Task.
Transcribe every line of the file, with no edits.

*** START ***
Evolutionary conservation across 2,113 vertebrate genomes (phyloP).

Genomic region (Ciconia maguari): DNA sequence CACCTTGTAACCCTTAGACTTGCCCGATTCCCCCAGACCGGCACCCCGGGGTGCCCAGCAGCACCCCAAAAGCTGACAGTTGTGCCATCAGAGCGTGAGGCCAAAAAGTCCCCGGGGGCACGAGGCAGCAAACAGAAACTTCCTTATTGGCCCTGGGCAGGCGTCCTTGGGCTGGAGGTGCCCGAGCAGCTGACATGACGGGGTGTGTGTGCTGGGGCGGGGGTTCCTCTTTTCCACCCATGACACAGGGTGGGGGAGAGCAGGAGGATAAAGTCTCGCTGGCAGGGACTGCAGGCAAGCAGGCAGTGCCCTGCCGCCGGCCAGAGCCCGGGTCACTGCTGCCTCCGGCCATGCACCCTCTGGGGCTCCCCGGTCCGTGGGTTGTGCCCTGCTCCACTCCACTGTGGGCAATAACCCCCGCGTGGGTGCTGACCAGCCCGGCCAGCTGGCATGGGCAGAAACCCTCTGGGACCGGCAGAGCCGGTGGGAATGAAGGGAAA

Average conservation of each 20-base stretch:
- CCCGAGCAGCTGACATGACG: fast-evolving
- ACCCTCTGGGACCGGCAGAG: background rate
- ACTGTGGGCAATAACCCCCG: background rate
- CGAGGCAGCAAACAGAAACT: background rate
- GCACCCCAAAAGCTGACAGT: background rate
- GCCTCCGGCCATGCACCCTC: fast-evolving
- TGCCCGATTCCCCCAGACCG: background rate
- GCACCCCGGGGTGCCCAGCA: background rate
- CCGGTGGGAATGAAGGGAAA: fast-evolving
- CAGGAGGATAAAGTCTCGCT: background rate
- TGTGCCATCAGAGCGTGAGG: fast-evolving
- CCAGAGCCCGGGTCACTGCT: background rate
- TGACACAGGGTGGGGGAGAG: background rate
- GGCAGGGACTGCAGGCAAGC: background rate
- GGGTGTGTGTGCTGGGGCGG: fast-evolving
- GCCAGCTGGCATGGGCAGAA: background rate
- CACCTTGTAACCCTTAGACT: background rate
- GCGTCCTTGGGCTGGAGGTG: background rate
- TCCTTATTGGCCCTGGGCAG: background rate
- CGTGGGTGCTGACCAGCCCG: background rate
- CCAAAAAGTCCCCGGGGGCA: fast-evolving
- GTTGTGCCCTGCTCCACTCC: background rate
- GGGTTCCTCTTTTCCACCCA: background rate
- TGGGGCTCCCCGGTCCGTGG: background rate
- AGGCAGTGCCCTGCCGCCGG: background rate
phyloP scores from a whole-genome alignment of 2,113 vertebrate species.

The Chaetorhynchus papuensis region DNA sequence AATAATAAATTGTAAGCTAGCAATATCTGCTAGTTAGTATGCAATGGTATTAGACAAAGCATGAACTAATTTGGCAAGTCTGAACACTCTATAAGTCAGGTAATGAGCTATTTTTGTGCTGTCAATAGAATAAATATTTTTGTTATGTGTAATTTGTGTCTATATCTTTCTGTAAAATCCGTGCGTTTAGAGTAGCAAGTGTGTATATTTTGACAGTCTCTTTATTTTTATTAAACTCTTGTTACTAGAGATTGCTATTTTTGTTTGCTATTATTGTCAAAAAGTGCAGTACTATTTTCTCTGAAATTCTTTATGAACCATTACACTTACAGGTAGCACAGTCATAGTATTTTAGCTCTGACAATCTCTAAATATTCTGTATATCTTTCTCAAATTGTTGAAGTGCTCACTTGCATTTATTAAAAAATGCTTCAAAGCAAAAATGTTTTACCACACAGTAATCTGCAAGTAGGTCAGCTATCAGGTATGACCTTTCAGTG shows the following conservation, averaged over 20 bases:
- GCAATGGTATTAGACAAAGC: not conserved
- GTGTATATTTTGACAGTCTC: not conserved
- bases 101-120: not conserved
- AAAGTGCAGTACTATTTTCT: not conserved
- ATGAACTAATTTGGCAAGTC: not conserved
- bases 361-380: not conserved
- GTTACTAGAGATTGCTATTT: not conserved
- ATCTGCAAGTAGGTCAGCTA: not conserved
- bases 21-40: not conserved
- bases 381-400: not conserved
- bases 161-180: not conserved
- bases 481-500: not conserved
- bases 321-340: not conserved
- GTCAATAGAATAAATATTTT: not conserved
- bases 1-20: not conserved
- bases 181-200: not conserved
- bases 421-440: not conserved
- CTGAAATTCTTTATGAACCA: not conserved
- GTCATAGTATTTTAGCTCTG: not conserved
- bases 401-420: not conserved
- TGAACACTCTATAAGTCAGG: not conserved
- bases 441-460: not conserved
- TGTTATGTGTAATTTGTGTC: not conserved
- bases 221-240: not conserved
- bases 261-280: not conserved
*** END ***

Evolutionary conservation across 2,113 vertebrate genomes (phyloP).

Genomic region (Ciconia maguari): DNA sequence CACCTTGTAACCCTTAGACTTGCCCGATTCCCCCAGACCGGCACCCCGGGGTGCCCAGCAGCACCCCAAAAGCTGACAGTTGTGCCATCAGAGCGTGAGGCCAAAAAGTCCCCGGGGGCACGAGGCAGCAAACAGAAACTTCCTTATTGGCCCTGGGCAGGCGTCCTTGGGCTGGAGGTGCCCGAGCAGCTGACATGACGGGGTGTGTGTGCTGGGGCGGGGGTTCCTCTTTTCCACCCATGACACAGGGTGGGGGAGAGCAGGAGGATAAAGTCTCGCTGGCAGGGACTGCAGGCAAGCAGGCAGTGCCCTGCCGCCGGCCAGAGCCCGGGTCACTGCTGCCTCCGGCCATGCACCCTCTGGGGCTCCCCGGTCCGTGGGTTGTGCCCTGCTCCACTCCACTGTGGGCAATAACCCCCGCGTGGGTGCTGACCAGCCCGGCCAGCTGGCATGGGCAGAAACCCTCTGGGACCGGCAGAGCCGGTGGGAATGAAGGGAAA

Average conservation of each 20-base stretch:
- CCCGAGCAGCTGACATGACG: fast-evolving
- ACCCTCTGGGACCGGCAGAG: background rate
- ACTGTGGGCAATAACCCCCG: background rate
- CGAGGCAGCAAACAGAAACT: background rate
- GCACCCCAAAAGCTGACAGT: background rate
- GCCTCCGGCCATGCACCCTC: fast-evolving
- TGCCCGATTCCCCCAGACCG: background rate
- GCACCCCGGGGTGCCCAGCA: background rate
- CCGGTGGGAATGAAGGGAAA: fast-evolving
- CAGGAGGATAAAGTCTCGCT: background rate
- TGTGCCATCAGAGCGTGAGG: fast-evolving
- CCAGAGCCCGGGTCACTGCT: background rate
- TGACACAGGGTGGGGGAGAG: background rate
- GGCAGGGACTGCAGGCAAGC: background rate
- GGGTGTGTGTGCTGGGGCGG: fast-evolving
- GCCAGCTGGCATGGGCAGAA: background rate
- CACCTTGTAACCCTTAGACT: background rate
- GCGTCCTTGGGCTGGAGGTG: background rate
- TCCTTATTGGCCCTGGGCAG: background rate
- CGTGGGTGCTGACCAGCCCG: background rate
- CCAAAAAGTCCCCGGGGGCA: fast-evolving
- GTTGTGCCCTGCTCCACTCC: background rate
- GGGTTCCTCTTTTCCACCCA: background rate
- TGGGGCTCCCCGGTCCGTGG: background rate
- AGGCAGTGCCCTGCCGCCGG: background rate
phyloP scores from a whole-genome alignment of 2,113 vertebrate species.

The Chaetorhynchus papuensis region DNA sequence AATAATAAATTGTAAGCTAGCAATATCTGCTAGTTAGTATGCAATGGTATTAGACAAAGCATGAACTAATTTGGCAAGTCTGAACACTCTATAAGTCAGGTAATGAGCTATTTTTGTGCTGTCAATAGAATAAATATTTTTGTTATGTGTAATTTGTGTCTATATCTTTCTGTAAAATCCGTGCGTTTAGAGTAGCAAGTGTGTATATTTTGACAGTCTCTTTATTTTTATTAAACTCTTGTTACTAGAGATTGCTATTTTTGTTTGCTATTATTGTCAAAAAGTGCAGTACTATTTTCTCTGAAATTCTTTATGAACCATTACACTTACAGGTAGCACAGTCATAGTATTTTAGCTCTGACAATCTCTAAATATTCTGTATATCTTTCTCAAATTGTTGAAGTGCTCACTTGCATTTATTAAAAAATGCTTCAAAGCAAAAATGTTTTACCACACAGTAATCTGCAAGTAGGTCAGCTATCAGGTATGACCTTTCAGTG shows the following conservation, averaged over 20 bases:
- GCAATGGTATTAGACAAAGC: not conserved
- GTGTATATTTTGACAGTCTC: not conserved
- bases 101-120: not conserved
- AAAGTGCAGTACTATTTTCT: not conserved
- ATGAACTAATTTGGCAAGTC: not conserved
- bases 361-380: not conserved
- GTTACTAGAGATTGCTATTT: not conserved
- ATCTGCAAGTAGGTCAGCTA: not conserved
- bases 21-40: not conserved
- bases 381-400: not conserved
- bases 161-180: not conserved
- bases 481-500: not conserved
- bases 321-340: not conserved
- GTCAATAGAATAAATATTTT: not conserved
- bases 1-20: not conserved
- bases 181-200: not conserved
- bases 421-440: not conserved
- CTGAAATTCTTTATGAACCA: not conserved
- GTCATAGTATTTTAGCTCTG: not conserved
- bases 401-420: not conserved
- TGAACACTCTATAAGTCAGG: not conserved
- bases 441-460: not conserved
- TGTTATGTGTAATTTGTGTC: not conserved
- bases 221-240: not conserved
- bases 261-280: not conserved